In this scenario, inviting Mirwaiz Umar Farooq and his associates for discussion to Islamabad has rightly set man sitting on the shop fronts thinking. Groping in the dark, he is caught up in a web of questions….`Whys and whats’????.

Surprisingly this invitation came at a time when the APHC (M) has also changed its task-chart and decided to agitate over the economic and social problems confronting the people. And when there is a lot of kite flying in media in Srinagar about Pakistan having offered ten-year moratorium on Kashmir to New Delhi in lieu of some Kashmir specific CBM’s including withdrawal  of AFSPA, allowing  of free  movement and trade across the LoC and opening of LoC at various other points etc. It may be a wild guess, but people are within their rights to speculate and see the invitation as part of the “President Zardaris new Kashmir” gamble after one by Musharraf having met its waterloo.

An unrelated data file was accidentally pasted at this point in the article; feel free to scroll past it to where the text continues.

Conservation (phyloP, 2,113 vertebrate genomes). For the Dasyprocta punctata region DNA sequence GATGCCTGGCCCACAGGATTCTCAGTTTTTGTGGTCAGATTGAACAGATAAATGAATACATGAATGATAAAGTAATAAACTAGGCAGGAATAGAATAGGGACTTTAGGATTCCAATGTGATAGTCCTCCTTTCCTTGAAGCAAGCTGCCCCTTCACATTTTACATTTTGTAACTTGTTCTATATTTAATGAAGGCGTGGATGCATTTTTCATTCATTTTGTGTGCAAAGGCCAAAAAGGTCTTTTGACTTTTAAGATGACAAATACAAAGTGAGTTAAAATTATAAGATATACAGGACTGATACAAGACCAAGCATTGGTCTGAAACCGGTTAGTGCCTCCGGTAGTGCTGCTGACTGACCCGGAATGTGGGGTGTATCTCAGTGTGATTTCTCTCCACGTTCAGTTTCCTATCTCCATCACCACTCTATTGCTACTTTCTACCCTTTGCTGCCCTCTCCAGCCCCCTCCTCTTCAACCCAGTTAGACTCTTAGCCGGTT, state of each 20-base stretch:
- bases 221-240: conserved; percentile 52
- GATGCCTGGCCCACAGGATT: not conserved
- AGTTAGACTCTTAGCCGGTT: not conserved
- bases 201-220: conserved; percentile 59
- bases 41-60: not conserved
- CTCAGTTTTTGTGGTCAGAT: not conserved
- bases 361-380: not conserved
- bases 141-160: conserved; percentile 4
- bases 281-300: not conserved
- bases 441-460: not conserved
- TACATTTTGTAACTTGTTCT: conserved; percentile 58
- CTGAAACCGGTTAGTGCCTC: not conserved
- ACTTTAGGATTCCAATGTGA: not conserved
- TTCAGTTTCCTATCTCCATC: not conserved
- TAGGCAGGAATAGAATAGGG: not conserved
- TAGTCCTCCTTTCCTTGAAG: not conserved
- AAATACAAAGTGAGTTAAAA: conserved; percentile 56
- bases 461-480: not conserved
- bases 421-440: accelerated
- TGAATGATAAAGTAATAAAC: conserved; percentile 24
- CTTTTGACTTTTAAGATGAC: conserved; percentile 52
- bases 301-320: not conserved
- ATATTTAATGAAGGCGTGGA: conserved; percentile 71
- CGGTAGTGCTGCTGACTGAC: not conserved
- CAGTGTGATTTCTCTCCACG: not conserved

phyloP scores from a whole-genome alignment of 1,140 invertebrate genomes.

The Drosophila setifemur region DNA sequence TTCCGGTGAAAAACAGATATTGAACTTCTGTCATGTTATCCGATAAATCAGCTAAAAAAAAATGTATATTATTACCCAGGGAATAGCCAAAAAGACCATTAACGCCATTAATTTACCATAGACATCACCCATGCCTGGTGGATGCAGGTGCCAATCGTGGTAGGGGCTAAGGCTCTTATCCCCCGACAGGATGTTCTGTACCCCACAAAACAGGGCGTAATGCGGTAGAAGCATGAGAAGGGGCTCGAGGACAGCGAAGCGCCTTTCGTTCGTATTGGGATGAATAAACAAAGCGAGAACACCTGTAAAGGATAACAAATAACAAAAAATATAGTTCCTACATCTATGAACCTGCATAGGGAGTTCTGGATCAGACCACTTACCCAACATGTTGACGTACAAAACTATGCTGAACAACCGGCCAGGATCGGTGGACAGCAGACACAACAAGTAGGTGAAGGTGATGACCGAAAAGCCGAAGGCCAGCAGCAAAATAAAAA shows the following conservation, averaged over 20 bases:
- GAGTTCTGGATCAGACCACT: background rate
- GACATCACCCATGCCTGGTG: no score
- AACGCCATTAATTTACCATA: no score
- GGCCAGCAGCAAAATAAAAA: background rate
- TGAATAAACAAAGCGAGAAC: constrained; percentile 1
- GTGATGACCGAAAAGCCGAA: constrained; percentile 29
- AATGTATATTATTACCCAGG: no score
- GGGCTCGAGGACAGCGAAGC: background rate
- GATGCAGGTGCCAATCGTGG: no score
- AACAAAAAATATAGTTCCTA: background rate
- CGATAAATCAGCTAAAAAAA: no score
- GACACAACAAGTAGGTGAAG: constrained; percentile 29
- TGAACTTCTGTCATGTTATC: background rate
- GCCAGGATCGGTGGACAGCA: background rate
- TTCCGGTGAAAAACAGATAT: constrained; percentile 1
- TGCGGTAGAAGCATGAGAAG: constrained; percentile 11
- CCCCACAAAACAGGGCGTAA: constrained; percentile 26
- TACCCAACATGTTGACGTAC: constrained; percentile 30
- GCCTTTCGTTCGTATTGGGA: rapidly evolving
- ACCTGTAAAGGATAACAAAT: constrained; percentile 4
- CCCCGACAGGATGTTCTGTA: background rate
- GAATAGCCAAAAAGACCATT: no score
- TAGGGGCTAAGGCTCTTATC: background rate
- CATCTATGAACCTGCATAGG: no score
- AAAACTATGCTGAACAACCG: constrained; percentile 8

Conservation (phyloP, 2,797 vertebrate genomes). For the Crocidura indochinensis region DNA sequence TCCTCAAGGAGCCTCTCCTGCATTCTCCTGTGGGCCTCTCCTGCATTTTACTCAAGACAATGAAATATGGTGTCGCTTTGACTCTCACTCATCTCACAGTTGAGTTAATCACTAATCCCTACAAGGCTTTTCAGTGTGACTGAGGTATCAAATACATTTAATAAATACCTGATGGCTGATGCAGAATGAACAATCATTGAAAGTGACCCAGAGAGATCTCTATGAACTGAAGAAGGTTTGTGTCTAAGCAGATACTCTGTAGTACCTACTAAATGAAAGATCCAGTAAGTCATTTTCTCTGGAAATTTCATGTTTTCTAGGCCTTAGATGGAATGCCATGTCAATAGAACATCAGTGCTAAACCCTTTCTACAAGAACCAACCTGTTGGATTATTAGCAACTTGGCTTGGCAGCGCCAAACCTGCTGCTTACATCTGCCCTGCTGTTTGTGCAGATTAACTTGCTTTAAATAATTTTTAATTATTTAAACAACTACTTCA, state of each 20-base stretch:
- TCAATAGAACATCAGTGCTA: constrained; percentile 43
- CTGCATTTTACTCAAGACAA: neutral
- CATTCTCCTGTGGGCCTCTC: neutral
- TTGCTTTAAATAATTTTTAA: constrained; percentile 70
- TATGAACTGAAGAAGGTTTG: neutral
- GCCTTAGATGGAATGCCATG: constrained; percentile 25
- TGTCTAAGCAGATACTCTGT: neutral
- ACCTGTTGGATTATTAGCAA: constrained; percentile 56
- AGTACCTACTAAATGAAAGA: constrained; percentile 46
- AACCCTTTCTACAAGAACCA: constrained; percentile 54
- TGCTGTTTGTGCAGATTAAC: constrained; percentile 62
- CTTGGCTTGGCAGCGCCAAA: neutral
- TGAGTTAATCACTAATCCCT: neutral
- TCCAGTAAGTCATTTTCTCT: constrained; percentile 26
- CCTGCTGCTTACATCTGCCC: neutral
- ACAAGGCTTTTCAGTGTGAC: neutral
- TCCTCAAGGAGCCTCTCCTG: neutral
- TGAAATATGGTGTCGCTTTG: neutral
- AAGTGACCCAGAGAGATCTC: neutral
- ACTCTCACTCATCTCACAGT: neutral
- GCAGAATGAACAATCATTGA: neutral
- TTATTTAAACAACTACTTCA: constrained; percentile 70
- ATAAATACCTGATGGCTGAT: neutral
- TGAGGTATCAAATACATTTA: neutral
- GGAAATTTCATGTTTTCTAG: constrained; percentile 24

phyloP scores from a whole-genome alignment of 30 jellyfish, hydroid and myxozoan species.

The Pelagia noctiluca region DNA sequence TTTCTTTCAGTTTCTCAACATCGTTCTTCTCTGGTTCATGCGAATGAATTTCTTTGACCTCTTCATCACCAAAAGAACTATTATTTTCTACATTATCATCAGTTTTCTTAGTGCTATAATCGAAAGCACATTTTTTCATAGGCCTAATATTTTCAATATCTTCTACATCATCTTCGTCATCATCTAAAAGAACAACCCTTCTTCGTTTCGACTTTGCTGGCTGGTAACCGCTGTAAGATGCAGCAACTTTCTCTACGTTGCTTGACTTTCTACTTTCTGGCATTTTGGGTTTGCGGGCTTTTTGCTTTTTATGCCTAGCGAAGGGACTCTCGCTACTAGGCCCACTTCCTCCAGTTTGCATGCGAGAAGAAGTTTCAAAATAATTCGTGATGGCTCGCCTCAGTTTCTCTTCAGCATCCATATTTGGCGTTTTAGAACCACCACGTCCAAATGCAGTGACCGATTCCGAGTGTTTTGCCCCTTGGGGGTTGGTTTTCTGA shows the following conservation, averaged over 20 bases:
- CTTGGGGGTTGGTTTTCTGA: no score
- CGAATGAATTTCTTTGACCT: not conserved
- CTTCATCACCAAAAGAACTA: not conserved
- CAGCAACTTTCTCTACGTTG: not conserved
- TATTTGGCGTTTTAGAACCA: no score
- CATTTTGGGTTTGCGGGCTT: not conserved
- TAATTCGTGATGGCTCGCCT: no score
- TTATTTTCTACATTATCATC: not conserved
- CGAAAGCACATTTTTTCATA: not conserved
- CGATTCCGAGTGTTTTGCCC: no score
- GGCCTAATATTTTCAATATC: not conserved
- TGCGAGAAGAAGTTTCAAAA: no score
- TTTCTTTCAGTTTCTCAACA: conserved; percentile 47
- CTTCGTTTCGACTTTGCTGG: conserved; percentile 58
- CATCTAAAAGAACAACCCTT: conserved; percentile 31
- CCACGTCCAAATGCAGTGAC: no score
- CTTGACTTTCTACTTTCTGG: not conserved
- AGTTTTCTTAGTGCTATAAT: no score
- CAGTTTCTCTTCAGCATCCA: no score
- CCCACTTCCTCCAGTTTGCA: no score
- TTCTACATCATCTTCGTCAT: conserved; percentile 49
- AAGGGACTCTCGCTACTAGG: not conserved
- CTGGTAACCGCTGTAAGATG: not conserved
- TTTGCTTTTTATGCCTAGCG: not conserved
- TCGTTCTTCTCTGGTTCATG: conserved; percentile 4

The wise man’s mantra in the obtaining situation is wait and watch. Many see similarity between 1971 situation and today- it may be farfetched comparison. There however is a lesson for the leadership in the post 1971 developments that worked as a catalyst for the 1975 Indira-Sheikh Agreement- that has gone into history as political fiasco by the Plebiscite Front leadership. The inheritors of the six-point accord after thirty-seven are yet waiting to the see agreement executed in letter and spirit.

Though a surmise but deserves to be thought over, if the then leadership had understood the essence of wait and watch mantra perhaps situation would have been different.

(Feedback at zahidgm@greaterkashmir.com)